Breaking Down the DIY Invite Costs

September 4, 2010

I’ve never been much of a math whiz, but I muddled through. I managed to get through high school math (algebra 1 and 2, geometry and statistics) and haven’t even thought about taking a math class since. Well, maybe I should! I was just trying to price out whether it would be cheaper to buy the invitation kits from Cards and Pockets or to buy the pieces separately. Surprisingly, it looks like it may be cheaper to buy everything individually. But what tripped me up was the enclosures. For some reason, I could not wrap my head around how everything would be printed and subsequently cut out. I had to actually pull out a ruler to figure it all out.

What the DIY kits seem to offer is avoiding all the math that screwed me up. They ask how many enclosures do you want and then tell you how much to buy for that. The kit offers the pocketfold invitation, the mat behind the actual invitation, the paper for the invite itself and enclosures, plus the envelope and RSVP envelope. When you factor in the color and type of papers I want, each invitation would end up costing $2.04. For 150 invites, which is how many I’m estimating I’ll need, that’ll end up costing us $306.

Now, $306 for an entire invitation suite isn’t too bad. Before discovering the Project Wedding website and finding Cards and Pockets, I was looking at ordering through one of the online sellers. At one site, for example, I would have to select a motif they’d already designed, a custom design would cost more. To get 150 of the invitations ($148.50), plus 150 RSVP cards ($142.50), plus two enclosures each, for accommodations or directions ($321) would put me back a whopping $723. Now, I think that includes envelopes, but I’m not sure. Admittedly, getting this would include all the printing and cutting, but I’m so restricted in the visual presentation of the invitations. I’m not sure how much printing will ultimately cost us. I haven’t priced that out yet, but I’m confident it won’t be an extra $400+!

Even so, if I buy the parts of the invitations separately (if my math is correct), I can cut my per invite cost down to $1.78 per invite, with extra paper to print enclosures in case of any problems.  So, all the supplies would end up costing $266.50. Sure, I’m only saving $40, but why not save $40? Either way, I’d still have to print my invitations and put them together myself.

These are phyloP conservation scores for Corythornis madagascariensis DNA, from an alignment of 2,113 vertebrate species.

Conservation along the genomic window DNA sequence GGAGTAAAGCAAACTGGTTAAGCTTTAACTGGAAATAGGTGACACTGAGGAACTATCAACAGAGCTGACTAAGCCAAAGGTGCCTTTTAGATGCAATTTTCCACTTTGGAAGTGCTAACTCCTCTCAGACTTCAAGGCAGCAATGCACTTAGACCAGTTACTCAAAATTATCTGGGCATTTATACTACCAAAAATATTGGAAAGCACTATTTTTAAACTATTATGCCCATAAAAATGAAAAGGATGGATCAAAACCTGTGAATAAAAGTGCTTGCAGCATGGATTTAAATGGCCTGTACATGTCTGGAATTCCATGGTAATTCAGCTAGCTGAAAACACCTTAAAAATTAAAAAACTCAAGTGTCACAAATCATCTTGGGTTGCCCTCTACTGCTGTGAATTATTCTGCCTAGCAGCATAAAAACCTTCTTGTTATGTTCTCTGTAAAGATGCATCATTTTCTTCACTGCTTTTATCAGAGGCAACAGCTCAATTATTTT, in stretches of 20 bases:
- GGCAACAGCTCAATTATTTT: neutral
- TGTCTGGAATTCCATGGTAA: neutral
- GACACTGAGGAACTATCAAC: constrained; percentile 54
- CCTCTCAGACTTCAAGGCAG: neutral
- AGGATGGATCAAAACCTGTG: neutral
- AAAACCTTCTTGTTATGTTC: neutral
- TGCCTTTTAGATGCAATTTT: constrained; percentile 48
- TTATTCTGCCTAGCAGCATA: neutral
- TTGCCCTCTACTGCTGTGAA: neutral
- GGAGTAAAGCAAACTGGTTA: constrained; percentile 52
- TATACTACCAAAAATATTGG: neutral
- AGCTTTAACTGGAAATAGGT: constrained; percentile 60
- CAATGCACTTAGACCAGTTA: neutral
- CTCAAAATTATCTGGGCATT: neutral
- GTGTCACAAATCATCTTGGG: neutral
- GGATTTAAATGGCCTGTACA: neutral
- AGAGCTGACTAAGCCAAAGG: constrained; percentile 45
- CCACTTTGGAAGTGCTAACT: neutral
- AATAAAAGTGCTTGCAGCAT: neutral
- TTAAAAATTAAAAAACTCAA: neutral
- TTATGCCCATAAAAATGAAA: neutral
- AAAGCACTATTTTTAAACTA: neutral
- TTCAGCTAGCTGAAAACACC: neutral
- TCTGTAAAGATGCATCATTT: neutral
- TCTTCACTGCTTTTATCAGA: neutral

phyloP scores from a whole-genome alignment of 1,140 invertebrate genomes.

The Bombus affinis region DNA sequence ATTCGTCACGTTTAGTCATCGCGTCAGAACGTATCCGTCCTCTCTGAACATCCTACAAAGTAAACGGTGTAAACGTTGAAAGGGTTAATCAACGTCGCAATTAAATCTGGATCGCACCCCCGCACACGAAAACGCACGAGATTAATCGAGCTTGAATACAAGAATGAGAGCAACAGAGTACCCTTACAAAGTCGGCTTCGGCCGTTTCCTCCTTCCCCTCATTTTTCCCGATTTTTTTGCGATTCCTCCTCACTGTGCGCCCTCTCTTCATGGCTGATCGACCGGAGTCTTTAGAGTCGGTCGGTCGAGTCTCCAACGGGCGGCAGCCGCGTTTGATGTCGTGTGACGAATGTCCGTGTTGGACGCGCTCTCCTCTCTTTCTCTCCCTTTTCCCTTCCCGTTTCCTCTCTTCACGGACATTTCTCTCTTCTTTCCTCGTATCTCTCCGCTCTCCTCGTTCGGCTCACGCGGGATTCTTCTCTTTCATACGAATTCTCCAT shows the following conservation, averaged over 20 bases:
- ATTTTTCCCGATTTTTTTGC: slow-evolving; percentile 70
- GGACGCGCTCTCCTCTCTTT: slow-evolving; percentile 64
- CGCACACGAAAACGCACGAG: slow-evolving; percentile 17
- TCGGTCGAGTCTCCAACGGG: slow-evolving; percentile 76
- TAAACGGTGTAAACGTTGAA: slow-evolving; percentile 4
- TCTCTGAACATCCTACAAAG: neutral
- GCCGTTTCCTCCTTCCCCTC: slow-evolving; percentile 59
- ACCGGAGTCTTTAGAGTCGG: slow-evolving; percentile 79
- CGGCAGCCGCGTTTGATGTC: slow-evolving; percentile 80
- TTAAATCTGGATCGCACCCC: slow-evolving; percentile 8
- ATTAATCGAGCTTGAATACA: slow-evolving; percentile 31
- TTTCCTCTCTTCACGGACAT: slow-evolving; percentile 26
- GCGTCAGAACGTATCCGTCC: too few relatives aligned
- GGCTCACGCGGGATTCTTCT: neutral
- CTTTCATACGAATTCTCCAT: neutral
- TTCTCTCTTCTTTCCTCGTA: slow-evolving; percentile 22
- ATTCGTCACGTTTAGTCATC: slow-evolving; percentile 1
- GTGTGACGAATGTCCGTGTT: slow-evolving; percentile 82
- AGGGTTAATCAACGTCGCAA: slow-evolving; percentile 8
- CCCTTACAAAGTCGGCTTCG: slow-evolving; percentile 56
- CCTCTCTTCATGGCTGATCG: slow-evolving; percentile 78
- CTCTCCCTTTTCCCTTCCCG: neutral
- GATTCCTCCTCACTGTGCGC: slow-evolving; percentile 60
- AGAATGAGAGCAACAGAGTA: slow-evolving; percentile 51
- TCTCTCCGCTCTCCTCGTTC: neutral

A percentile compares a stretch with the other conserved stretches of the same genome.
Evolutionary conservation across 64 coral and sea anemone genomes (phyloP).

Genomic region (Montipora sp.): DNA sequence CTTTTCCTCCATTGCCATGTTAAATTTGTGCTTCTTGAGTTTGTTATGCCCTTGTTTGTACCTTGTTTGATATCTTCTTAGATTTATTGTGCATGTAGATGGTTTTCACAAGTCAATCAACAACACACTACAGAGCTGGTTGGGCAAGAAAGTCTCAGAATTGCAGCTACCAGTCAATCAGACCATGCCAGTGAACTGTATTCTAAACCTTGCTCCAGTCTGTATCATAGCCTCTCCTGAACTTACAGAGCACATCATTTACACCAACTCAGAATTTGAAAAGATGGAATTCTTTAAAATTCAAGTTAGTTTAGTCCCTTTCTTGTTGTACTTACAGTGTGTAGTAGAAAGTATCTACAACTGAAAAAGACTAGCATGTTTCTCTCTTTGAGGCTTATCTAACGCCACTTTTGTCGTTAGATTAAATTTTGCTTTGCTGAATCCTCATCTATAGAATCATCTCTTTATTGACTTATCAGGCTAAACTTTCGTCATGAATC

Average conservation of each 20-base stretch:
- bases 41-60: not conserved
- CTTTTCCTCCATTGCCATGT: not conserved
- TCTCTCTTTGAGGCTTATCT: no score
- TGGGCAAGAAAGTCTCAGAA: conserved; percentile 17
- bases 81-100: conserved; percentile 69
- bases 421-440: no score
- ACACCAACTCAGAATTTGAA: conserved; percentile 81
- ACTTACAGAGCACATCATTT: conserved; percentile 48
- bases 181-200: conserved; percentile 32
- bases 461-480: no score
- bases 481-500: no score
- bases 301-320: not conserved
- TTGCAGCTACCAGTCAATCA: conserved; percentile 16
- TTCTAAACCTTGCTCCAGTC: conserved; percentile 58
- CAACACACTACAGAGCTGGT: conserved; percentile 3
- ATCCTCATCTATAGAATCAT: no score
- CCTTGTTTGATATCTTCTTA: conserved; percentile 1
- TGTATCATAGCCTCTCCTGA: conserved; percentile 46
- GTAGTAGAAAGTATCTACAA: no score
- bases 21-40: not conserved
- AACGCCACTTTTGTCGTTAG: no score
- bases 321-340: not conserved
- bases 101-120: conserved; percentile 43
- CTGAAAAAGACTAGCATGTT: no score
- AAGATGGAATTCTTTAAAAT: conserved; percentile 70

One of the things that jacks up invitation prices so much is the style of printing. If you want embossed or letter-pressed text, it’ll cost you extra. With the fancy printing methods, you’re usually restricted to one, maybe two colors, in addition to black. But by having our invitations printed with a digital color printer, we can really print as many colors as we want, because we’re not trying to do anything fancy.

Especially since I can do fancy on my own. A bride on Wedding Wire was showing off her DIY invitation. She had put her pocketfold flap through a Cuttlebug, which embossed a really pretty pattern on it. Through conversations with her and a little research, I found out just how easy embossing is.

All I really need to add some creative embossing to my invites is an embossing heat tool, embossing powder, ink and a rubber stamp. I found this great blog, which breaks down how embossing works. All I really need is a rubber stamp in the shape I want and I can really personalize each and every invite. Now that’s DIY! Is it going to take a long time? Yeah, probably, but I have a long time. As of today, my wedding is 400 days away. I think I can get it done sometime in the next 400 days!

The ideas behind the DIY invites have really changed since we first started thinking about it. Originally, I had purchased the leaf punchers that I was going to glue onto to invites. I think those may have gone out the window, at least for the invitations. What I am thinking about doing is putting an Alchemy request on Etsy for an image of a tree. I kind of want a tree bordering one side of the invitation, probably in two or three colors, with maybe a leaf or two falling off. The problem with the punchers I bought is that the proportions are completely off.

The other thing I’m still trying to figure out is the fonts. I did a mock up to show Paul, my dad and my sister, Julie, and all three said that they liked the idea, but really hated the font. I’ve done some searches, but haven’t really found any I like. On DaFont, you can put in words and see it written in multiple fonts. It’s pretty fun and helpful to see how the words and ampersand would look. I think it’s especially exciting to learn that there are, in fact, fonts that have the heart above the I built in.

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